A Cardboard Castle? An Inside History of the Warsaw Pact, 1955-1991

By Vojtech Mastny; Malcolm Byrne | Go to book overview

Document No. 78: Evaluation of the Helsinki Final Act
by the Czechoslovak Party Presidium, April 28, 1976

While the West won a number of concessions in the lead-up to the 1975 Helsinki con- ference (see Document No. 75), the Warsaw Pact believed it had achieved much of what it wanted out of the process, as this Czechoslovak evaluation of the Final Act shows. Written half a year after the signing of the Act, the document may be regarded as close to the Soviet position since it originated with a staunchly conformist regime and was based in part on discussions held in Moscow during the intervening period. An impor- tant aim of the document was to outline a strategy for implementing the final agreement. In particular, the Soviets wanted to supplement the Act with a series of bilateral con- sultative agreements with each Western country. To break the unity the West had shown during the preparatory stages of the CSCE, the Warsaw Pact plan was to assign each member-state the task of promoting relations with particular West European countries. The document does not reveal any concerns as yet over the Basket III human rights issue, but those would soon materialize.

By its resolution of August 22, 1975, the CC CPCz Presidium has decided to prepare an assessment of the results of the Helsinki conference for specific sectors and to consult and coordinate it with other socialist countries. "…"

Fulfilling the results of the CSCE conference will be a long-term process. Its focus will be primarily in the area of bilateral relations with the capitalist states. In this way, implementation of détente and the strengthening of positive elements in relations between states with different social systems will be guaranteed.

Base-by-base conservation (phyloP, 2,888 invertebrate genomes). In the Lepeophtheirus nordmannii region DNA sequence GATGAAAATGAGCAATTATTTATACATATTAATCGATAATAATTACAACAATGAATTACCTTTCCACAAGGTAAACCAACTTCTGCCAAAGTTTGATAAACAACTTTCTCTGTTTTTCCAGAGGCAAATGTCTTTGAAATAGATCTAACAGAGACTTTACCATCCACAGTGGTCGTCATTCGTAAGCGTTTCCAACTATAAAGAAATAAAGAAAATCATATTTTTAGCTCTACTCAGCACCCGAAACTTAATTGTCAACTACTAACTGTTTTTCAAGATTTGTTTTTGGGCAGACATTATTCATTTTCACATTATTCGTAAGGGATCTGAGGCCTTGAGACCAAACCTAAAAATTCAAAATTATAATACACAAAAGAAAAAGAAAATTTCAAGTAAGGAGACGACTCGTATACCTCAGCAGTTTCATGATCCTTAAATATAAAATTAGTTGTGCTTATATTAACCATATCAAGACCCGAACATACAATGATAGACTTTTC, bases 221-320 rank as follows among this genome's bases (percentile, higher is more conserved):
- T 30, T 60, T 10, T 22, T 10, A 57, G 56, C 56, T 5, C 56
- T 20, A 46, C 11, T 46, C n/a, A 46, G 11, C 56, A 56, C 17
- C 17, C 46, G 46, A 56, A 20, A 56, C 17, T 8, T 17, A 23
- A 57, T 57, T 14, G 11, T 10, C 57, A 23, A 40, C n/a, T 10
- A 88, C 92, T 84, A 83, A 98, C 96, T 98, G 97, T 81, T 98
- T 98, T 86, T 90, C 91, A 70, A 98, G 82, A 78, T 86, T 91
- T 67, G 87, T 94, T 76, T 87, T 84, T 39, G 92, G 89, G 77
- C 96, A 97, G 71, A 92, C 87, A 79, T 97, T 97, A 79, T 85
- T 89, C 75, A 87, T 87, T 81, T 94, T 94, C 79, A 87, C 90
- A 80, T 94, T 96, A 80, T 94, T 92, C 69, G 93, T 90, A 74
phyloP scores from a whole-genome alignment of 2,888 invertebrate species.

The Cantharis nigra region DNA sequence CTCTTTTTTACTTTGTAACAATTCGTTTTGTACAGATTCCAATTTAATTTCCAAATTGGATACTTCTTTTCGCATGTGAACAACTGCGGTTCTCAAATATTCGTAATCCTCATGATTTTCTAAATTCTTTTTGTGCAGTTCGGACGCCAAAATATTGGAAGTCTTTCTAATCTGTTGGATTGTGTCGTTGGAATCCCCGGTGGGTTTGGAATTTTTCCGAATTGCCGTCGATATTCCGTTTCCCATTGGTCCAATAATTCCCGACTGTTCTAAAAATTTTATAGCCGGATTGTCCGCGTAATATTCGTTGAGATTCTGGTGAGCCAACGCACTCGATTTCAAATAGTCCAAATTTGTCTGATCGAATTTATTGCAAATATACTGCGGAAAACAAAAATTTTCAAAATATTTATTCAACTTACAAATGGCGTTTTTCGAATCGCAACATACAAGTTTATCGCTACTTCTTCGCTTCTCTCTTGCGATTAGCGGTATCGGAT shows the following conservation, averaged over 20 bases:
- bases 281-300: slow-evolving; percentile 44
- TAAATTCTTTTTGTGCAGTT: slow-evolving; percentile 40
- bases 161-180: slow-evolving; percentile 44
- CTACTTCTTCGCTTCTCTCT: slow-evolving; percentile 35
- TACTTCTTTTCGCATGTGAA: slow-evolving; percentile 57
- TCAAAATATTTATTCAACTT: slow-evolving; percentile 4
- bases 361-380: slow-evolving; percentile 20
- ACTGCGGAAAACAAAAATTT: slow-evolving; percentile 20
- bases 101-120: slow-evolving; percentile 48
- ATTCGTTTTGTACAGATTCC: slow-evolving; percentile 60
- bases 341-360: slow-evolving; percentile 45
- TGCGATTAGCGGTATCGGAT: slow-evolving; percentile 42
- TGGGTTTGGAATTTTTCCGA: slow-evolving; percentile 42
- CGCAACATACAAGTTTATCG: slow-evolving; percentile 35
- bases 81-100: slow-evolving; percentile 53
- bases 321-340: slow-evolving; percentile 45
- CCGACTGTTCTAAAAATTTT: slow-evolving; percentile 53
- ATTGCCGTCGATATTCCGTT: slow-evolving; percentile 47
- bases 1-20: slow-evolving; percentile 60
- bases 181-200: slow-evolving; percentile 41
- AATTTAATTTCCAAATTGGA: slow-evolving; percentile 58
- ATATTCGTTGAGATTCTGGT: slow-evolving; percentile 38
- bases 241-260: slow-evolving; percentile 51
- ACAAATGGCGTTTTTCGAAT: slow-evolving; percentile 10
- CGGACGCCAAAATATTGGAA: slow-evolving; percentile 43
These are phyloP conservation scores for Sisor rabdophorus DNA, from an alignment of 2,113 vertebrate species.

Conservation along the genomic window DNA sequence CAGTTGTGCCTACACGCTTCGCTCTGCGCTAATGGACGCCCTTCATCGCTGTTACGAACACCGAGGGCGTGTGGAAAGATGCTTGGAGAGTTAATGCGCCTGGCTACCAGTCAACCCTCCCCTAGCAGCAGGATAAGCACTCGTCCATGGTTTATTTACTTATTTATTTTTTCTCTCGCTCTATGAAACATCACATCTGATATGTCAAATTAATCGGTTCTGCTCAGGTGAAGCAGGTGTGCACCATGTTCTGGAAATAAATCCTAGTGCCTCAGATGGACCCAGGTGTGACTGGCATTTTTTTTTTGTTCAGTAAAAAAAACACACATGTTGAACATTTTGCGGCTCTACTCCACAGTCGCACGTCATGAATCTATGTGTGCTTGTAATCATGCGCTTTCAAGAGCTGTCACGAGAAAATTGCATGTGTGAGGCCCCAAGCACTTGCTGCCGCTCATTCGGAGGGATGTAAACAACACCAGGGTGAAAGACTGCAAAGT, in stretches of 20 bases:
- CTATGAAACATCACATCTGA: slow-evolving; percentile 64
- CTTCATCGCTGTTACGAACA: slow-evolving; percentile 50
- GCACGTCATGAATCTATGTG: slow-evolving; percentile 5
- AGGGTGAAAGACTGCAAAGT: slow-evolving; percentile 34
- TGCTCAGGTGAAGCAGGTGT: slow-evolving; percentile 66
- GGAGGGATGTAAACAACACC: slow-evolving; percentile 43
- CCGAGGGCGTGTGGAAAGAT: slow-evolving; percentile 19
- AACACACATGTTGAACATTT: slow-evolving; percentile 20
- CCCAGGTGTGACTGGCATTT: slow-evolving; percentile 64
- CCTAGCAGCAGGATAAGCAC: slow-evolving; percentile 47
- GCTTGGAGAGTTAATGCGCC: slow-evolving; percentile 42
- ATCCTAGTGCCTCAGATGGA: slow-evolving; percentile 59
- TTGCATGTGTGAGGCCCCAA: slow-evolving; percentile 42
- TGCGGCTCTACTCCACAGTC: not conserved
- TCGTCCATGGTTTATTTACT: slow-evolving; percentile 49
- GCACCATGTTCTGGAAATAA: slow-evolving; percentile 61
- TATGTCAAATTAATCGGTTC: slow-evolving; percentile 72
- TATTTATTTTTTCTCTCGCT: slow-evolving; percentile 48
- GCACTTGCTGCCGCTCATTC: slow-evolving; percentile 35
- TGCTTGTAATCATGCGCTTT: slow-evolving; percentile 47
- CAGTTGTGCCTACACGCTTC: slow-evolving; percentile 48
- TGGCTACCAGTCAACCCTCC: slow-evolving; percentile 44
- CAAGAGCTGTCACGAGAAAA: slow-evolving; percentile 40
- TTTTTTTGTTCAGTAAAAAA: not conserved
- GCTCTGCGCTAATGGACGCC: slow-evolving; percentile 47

In particular, at issue will be first of all the further strengthening of the meaning, effect, and deliberate fulfillment of the Final Act, especially of the Declaration on Principles Guiding Relations between European States, which is to be approached as a single whole, thus maintaining and reinforcing its fundamental political importance. Concerning matters of a military character following from the so-called confidence-building measures that are a part of the first basket, we will only implement them by taking account "our" political needs in a fashion that would not jeopardize the overall results of the CSCE and to an extent that would in no way go beyond the framework of the specific provisions of the Final Act. Such an approach has been made entirely feasible by the adoption of the principle of voluntary fulfillment of these provisions. However, we will actively exploit the provisions applying to disarmament in negotiations about it.

With regard to the second and third baskets, two views must be considered: On the one hand, to exploit the maximum possibilities embodied in the Final Act for the more offensive assertion of our particular economic as well as ideological and political interests and needs in relation to capitalist Europe, the United States and Canada; on the other hand, concerning the parts or specific provisions of the Final Act that have been

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